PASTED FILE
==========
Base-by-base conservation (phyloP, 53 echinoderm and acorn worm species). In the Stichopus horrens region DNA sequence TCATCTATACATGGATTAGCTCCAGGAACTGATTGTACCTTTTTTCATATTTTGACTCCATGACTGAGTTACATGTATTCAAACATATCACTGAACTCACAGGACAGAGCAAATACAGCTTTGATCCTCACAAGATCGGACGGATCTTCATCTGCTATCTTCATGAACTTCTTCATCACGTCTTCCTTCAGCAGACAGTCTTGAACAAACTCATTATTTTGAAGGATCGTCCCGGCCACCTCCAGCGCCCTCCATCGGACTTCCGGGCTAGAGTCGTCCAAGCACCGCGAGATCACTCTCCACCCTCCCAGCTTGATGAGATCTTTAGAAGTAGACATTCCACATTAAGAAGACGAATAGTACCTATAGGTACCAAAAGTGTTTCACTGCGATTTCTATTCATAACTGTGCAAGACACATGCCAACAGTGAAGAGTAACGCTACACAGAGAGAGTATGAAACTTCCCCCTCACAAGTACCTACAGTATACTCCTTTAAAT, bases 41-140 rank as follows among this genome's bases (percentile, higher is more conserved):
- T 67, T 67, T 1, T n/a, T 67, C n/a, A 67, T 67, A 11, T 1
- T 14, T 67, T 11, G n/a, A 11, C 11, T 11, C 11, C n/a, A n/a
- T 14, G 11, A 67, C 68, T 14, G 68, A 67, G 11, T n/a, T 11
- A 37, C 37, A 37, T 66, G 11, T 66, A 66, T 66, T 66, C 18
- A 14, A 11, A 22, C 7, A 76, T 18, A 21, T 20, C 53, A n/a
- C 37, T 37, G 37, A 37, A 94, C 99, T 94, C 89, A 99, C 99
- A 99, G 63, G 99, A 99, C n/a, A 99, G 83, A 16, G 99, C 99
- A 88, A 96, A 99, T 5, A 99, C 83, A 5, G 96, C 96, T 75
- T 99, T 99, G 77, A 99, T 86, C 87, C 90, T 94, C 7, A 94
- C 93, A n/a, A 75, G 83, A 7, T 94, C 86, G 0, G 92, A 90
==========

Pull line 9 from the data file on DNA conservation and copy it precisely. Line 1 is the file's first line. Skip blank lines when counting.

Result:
- A 88, A 96, A 99, T 5, A 99, C 83, A 5, G 96, C 96, T 75